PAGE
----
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A Black Teen, a White Cop, and a Photo That Changed the Civil Rights Movement

Before there was Selma, there was Birmingham — and an iconic a photo of a 15-year-old boy, a police officer, and a snarling police dog that shocked the nation.
Photo de Bill Hudson
Photo de Bill Hudson/AP

Watch Charlie LeDuff's 'The Americans' featuring his trip to Birmingham here.

If it wasn't for the photograph of the clench-jawed cop straining at the leash of his German shepherd as it lunges into the belly of a black teenager, there would probably be no Civil Rights Act, no Voting Rights Act, nor any sort of equal rights act at all.

There certainly would have been no "Bloody Sunday" march in Selma, which marks its 50th anniversary this month and is currently playing in a movie theater near you.


It was this image of the cop and the dog and the boy — snapped in Birmingham in 1963, two years before Bloody Sunday — that brought the question of American apartheid to a head.

In early 1963, Martin Luther King Jr. and the movement he led were stuck in the mud. They could claim few in victories in Alabama since Rosa Parks had inspired the Montgomery Bus Boycott eight years earlier. They needed something. So King's Southern Christian Leadership Conference sent 3,000 black school kids into the streets to protest segregation and all the shit that went with it.

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In response, Birmingham Commissioner of Public Safety Eugene "Bull" Connor unleashed police dogs and fire hoses, and ordered the mass arrest of the children. Associated Press photographer Bill Hudson was there with his camera.

The photograph of the boy being set upon by a snarling dog ran on nearly every front page in America (though not in Birmingham). President John F. Kennedy said it made him sick.

From that point, history unfolded. Birmingham's desegregation. The 16th Street Baptist church bombing by the KKK that killed four school girls in Birmingham. The Civil Rights Act. Selma. The Voting Rights Act. The assassination of King.

For years, the men in the picture — the scene is also immortalized in bronze in a park in the center of Birmingham — remained nearly anonymous. The 15-year-old boy, Walter Gadsden, was reached three decades later by Pulitzer Prize winning historian Diane McWhorter. Their conversation was short. He said he didn't want to "become involved" and politely hung up the phone.


The Birmingham police officer, identified by McWhorter and his former colleagues in the police department as Dick Middleton, told McWhorter that the photograph "didn't bother me."

Black teen, white cop — more than 50 years later, it's still the stuff of headlines. I believed the two men would have more to offer history than two short phone interviews, so I went to find them, hoping they were still alive.

I found no record of Gadsden having died, but he seems to have vanished into history. No phone. No next of kin. I went to his last known address on the east side of Birmingham. I peeled back some broken security bars, slid my hand through a ripped screen, and knocked on the door. An old, thin black man answered. I showed him the photo.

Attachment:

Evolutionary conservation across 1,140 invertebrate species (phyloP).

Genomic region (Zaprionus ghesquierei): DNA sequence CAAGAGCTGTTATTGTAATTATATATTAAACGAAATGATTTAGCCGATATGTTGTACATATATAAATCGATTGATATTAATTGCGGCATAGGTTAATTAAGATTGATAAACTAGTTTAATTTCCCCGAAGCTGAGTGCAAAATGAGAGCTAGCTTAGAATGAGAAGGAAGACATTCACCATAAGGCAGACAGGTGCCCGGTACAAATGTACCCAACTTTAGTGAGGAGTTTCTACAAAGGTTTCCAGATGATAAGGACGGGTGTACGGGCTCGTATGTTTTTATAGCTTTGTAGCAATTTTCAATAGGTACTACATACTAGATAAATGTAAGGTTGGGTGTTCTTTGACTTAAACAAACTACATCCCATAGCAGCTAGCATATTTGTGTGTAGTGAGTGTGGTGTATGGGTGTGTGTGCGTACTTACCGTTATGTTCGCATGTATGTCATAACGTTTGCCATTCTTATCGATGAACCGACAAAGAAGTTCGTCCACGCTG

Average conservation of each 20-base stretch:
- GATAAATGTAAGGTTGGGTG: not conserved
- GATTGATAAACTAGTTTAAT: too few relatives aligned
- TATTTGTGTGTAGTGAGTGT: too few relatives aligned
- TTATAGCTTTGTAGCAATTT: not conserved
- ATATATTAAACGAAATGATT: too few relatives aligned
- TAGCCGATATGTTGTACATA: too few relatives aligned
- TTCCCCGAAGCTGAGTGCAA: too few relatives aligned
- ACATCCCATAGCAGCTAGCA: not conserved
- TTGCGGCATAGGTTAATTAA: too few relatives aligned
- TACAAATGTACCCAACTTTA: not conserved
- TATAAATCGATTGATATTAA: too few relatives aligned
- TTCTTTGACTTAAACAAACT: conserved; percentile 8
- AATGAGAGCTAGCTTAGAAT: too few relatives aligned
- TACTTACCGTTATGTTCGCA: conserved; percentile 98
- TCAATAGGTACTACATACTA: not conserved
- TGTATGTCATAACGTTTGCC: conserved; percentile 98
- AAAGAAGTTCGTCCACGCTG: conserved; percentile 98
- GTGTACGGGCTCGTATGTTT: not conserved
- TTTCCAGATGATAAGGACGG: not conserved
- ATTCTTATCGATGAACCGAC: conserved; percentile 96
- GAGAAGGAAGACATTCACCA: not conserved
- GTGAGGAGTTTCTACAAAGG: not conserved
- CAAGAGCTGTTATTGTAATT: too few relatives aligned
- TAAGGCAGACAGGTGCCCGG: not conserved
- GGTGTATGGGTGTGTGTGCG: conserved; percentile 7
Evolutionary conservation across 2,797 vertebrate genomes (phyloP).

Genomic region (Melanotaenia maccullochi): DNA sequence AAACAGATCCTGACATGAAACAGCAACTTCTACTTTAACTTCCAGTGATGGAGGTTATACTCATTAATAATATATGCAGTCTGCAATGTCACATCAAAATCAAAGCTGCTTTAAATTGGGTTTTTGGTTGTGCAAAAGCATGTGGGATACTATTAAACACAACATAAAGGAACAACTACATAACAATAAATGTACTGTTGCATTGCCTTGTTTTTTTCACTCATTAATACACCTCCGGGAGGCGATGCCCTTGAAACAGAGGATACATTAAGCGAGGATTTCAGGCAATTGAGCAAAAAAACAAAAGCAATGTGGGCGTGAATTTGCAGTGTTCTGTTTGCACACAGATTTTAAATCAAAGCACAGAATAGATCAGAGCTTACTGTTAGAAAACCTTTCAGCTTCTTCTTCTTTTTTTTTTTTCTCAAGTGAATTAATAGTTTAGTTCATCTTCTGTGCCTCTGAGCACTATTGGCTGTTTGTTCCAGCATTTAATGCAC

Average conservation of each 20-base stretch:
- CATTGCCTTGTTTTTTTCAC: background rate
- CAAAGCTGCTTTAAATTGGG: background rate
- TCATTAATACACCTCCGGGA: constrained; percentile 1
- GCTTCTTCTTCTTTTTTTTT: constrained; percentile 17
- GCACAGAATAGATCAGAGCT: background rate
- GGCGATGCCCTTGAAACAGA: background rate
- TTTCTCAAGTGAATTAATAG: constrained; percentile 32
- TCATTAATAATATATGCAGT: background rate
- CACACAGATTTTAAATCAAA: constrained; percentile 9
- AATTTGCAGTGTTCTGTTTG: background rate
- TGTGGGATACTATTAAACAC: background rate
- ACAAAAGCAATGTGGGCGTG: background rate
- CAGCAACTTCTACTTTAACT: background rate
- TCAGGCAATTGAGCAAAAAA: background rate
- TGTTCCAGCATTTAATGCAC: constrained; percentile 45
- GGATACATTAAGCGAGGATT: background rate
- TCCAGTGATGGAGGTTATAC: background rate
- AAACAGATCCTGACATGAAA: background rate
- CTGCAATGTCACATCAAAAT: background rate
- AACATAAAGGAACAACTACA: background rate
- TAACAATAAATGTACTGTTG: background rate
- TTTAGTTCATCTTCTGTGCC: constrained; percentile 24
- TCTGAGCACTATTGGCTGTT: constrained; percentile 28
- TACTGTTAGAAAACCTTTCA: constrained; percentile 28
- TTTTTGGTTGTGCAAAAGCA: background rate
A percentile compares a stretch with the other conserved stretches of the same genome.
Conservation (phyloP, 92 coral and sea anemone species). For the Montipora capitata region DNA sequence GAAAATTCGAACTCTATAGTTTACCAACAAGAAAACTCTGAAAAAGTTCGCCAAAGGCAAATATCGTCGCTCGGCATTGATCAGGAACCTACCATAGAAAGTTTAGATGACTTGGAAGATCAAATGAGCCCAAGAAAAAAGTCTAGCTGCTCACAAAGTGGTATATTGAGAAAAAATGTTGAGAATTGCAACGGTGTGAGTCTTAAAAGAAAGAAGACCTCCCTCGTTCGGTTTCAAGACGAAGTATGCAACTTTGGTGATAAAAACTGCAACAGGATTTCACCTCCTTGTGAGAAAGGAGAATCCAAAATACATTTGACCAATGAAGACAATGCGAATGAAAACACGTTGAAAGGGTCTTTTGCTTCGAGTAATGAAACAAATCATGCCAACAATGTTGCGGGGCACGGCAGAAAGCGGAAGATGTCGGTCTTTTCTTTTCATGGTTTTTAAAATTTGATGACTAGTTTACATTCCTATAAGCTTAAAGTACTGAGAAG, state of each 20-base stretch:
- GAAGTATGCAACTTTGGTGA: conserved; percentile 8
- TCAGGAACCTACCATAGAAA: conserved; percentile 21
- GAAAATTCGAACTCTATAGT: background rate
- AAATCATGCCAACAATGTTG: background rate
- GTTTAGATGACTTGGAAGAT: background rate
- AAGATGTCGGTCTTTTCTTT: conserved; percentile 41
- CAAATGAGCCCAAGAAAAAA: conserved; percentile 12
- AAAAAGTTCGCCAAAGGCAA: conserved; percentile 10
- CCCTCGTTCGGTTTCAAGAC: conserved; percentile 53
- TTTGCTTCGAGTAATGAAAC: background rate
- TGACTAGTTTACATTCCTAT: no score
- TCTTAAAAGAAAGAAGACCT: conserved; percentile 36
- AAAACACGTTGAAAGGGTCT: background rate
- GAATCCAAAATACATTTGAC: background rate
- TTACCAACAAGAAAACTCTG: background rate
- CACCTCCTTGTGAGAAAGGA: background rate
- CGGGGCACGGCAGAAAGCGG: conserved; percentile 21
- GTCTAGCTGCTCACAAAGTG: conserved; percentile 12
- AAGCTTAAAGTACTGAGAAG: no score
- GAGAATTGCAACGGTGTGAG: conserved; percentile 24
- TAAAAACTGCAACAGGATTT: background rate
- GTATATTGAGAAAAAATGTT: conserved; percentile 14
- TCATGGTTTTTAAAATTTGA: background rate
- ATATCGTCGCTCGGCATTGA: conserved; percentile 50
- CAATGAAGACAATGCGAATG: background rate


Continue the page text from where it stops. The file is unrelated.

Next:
"No, not me," he said, wheezing like a kazoo. "But I was there."

"Has anything changed?" I asked.

"Yes, a lot has changed," he said. "And then again, not a whole lot has changed."

And with that he closed the door.

Dick Middleton would now be 81. Nolen Shivers, an old buddy of Middleton's from the Birmingham Police Department, confirmed that the man in the photograph is, in fact, Dick Middleton. They worked together for 20 years, and they were both on duty the day the photograph was taken. Shivers, who was assigned to the jail that week, says he booked hundreds of people and was probably the man who took King's fingerprints and mug shot.

"I knew Middleton, and I wrote his name down many times in the docket books where he had made an arrest," Shivers told me.


Segregation was wrong, Shivers says now. But he does not apologize for performing his duties.

"In my eye, I done nothing wrong while I was working," he told me. "I was just doing a job."

The statue in Birmingham's Kelly Ingram Park. (Photo via Flickr)

I wondered what Middleton might say. His voter registration lists two addresses. One, a European bakery owned by his wife. The other, a house in suburban Birmingham. If Middleton had been black, that disparity would have no doubt been enough to make him ineligible to vote back in the Jim Crow South, when simply being born out of wedlock was enough to steal a man's right to vote. I called his house numerous times. I called the bakery. I left messages. He never called back.

Then I went to his front door. A dog yipped from inside the house, and a meaty-faced, middle-aged white man eventually opened up. He was Middleton's son-in-law, he said. I asked for Dick.

"He's not here."

I showed the son-in-law the photograph of Middleton holding the dog. "It's not him," the son-in-law said, too quickly and rather unconvincingly.

"He was a Birmingham police officer?" I asked.

"Yeah, but that's not him."

"Who is it?"

"I have no idea."

"Some other Birmingham cop?"


I was stunned. Dick Middleton has gone down in history as one of the faces of white oppression, and neither he nor his family had anything to say about it. No explanation, no interpretation, not even an "I was just following orders" trope. Just a tepid denial.


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I reminded the son-in-law about Dick's phone interview with Diane McWhorter, the historian. I told him about the recollection of Nolen Shivers, Middleton's longtime coworker. This was certainly his father in law in the photograph?

"No. I don't think it's him."

And with that he closed the door.

Follow Charlie LeDuff on Twitter: @Charlieleduff